Tuesday, April 12, 2016

Supergirl Season 1 Episode 19 "Myriad" Review and **SPOILERS**

Peace on Earth, or Else

Starring: Helen Slater, Chris Vance, Peter Facinelli et al.
Story By: Yahlin Chang & Caitlin Parrish
Directed By: Adam Kane
First Aired: April 11, 2016

**Non Spoilers and Score At The Bottom**

That was some humdinger of an episode of Supergirl last week, what with Grant Gustin from CW’s the Flash crossing over…as the Flash! So what do you think they’ve cooked up for us this week? A crossover into Modern Family where Supergirl saves Manny from getting his ass beaten by actual teenagers? Or perhaps Kara Zor-El could wind up on Doctor Who and become a companion. Heck, now that the barrier has been breached, I don’t see why Supergirl can’t crossover with popular films, like maybe she can show up in Batman vs. Superman now and be like, “Eww.” Or perhaps we could see Supergirl in the new Ghostbusters movie, all trying to punch specters and getting ectoplasm on her fist. The possibilities are limitless, and I can’t wait to see how they’ll top themselves in this episode…what? You say this is just a run-of-the-mill, National City is in peril type episode? Aw, nuts. Well, it could still be good, even if not “Flash meets Supergirl” good. Let’s give it a look, shall we? Read on for my review!

Explain It!

You’ll recall that we left last episode with Kara placing a gutsy smooch on James, who then spaced out and started walking to an unknown location with a city full of similarly-zonked people. Well, it turns out that the citizens of National City have been mind-controlled by Kryptonian widower Non, using Myriad, an initiative on Krypton to bring peace to the planet by forcing everyone to have the same opinion. Kara learns about this at the Fortress of Solitude, where a hologram of her mom tells her that she was against using it on Krypton, and arguably could be blamed for the resource depletion that led to its end. Now, that’s a pretty self-loathing opinion, don’t you think? It was the resource depletion, not the unwillingness to lobotomize almost everyone that caused Krypton to ultimately explode, those people doing the depleting could have just sort of backed off and exhibited some kind of conscience. Anyway, Non takes control of Lucy Lane and starts to release all of their alien prisoners—save for the White Martian, too devilish and crackerfied for even his nefarious purposes—but Supergirl keeps ‘em all locked up by knocking everyone out cold and then pressing the “abort” button just in the nick of time.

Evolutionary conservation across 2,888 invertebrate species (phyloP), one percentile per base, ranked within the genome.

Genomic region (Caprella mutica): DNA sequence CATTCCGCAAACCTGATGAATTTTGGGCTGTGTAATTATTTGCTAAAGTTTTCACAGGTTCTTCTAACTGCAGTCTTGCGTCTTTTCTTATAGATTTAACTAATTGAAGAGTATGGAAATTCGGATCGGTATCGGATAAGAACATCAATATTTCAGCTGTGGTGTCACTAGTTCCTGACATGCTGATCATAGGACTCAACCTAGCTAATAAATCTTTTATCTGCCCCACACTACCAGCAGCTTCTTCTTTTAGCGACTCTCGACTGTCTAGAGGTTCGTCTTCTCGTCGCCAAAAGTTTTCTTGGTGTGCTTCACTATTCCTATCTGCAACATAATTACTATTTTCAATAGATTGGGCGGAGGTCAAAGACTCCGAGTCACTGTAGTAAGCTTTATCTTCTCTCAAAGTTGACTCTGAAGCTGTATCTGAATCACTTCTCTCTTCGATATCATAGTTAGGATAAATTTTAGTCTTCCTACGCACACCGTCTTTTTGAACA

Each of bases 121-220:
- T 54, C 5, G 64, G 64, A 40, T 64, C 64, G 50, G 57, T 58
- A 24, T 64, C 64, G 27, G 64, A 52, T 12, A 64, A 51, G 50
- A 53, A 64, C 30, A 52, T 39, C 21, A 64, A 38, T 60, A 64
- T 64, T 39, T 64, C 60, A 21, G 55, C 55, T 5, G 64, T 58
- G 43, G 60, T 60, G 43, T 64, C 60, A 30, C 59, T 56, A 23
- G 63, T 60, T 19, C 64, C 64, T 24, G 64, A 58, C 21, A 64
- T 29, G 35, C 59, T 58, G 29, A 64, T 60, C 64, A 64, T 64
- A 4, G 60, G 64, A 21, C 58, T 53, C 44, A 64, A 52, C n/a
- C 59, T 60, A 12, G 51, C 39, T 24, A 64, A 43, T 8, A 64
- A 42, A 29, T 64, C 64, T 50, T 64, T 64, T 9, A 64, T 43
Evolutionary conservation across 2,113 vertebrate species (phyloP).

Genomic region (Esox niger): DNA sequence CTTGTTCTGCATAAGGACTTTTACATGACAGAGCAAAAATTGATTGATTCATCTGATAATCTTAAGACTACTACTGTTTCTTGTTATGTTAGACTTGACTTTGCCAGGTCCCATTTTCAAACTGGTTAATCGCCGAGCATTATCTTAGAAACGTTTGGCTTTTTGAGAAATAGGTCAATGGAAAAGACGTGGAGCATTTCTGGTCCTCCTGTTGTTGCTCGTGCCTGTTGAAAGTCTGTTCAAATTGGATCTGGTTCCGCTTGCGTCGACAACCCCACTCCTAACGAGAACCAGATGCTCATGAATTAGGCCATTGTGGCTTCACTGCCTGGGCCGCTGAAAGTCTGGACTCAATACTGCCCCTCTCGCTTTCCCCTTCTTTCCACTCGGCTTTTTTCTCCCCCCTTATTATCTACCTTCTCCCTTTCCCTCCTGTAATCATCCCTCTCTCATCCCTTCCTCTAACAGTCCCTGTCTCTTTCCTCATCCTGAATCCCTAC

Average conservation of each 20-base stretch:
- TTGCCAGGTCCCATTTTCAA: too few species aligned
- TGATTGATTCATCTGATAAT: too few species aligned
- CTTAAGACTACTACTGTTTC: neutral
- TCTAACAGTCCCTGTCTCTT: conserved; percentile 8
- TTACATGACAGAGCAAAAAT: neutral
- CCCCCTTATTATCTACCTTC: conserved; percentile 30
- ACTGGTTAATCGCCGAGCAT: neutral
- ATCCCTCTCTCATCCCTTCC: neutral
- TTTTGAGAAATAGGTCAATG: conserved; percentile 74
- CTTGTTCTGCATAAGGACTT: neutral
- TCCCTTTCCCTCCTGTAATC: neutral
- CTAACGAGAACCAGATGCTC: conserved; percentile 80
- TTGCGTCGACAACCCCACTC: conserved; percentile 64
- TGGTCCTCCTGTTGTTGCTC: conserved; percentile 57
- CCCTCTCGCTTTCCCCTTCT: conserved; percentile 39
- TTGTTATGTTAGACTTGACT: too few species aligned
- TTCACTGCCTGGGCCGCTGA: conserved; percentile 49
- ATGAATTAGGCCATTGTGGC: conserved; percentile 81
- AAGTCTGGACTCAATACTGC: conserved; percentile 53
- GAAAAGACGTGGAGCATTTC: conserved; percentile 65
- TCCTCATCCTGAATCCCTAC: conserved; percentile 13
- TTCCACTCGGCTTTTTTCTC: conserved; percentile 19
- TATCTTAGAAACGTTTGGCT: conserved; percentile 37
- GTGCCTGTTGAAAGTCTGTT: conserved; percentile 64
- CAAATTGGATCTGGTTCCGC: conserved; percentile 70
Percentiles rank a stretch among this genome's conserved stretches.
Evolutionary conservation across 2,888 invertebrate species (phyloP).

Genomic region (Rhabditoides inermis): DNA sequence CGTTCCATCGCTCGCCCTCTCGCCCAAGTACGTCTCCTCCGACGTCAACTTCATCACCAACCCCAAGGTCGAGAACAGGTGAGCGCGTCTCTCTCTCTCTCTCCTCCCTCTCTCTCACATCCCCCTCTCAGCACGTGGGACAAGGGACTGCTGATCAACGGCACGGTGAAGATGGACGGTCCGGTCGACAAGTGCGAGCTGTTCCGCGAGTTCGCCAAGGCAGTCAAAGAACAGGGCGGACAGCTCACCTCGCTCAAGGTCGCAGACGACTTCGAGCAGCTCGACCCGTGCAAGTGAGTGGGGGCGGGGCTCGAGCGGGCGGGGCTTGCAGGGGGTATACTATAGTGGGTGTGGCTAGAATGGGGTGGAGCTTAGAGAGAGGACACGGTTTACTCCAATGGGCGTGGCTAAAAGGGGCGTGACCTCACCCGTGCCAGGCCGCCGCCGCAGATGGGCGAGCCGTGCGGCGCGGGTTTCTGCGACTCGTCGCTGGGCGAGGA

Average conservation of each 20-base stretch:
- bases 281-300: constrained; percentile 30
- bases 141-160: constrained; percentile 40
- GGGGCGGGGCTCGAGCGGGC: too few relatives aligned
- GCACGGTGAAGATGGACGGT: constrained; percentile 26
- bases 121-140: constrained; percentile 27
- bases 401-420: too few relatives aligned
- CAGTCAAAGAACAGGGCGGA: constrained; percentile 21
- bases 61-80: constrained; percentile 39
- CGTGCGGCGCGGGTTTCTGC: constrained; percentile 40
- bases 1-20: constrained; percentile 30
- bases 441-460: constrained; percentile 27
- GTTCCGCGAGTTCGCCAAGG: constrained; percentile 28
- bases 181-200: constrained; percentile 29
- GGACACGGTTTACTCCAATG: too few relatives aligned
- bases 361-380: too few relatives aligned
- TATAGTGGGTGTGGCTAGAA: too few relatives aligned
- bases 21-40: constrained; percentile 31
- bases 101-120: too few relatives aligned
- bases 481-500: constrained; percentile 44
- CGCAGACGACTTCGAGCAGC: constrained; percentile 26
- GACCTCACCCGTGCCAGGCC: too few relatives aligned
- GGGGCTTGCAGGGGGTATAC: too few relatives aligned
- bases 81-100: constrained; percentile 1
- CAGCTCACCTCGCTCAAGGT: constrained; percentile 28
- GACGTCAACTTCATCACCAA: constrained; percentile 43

Supergirl zips over the CatCo, where her co-workers are all typing away at their terminals while Kryptonese scrolls vertically across their screens like the opening credits to the Matrix. She tries to snap them out of it, when Cat Grant saunters in all bitchy and dismissive as normal. Supergirl points out that her staff is acting funny, and Cat acknowledges that there does seem to be something funny going on, namely that productivity is up a thousand percent. Enter her brother Max Lord, also unaffected by Myriad because he built an awesome Bluetooth earpiece that blocks the signal. Supergirl is unaffected because she’s Kryptonian, but when her cousin Superman comes to town, he lands and falls in lockstep with the rest of the community because, frankly, he’s always been a bit more of a follower than a leader. So it’s up to Cat, Max and Supergirl to find the solution to this problem, and luckily Max has a great idea: detonate a Kryptonite bomb that will kill Non, make National City uninhabitable by Kryptonians for fifty years, and cause a fair bit of damage. I think he was also going to add a feature that would give Kara a “purple nurple” but he didn’t have the time. Meanwhile, Alex and Hank Henshaw aka J’onn J’onnz are still on the lam, but seeing how fucked up National City is, they make a pit stop at the Danvers household where Alex’s mom lives. They determine that Hank needs to head to National City and help the situation, and Alex demands to come along. Despite Hank pointing out that she will be vulnerable to Myriad, she insists, so Hank agrees to shield her mind if she’ll just stop whining for a minute. Has anyone on this show ever heard of the word “no?” Just, “No—you can’t come into this very hostile situation because you could compromise it. And since I am the one who can fly, you’re shit out of luck if you want to hitch a ride with me.”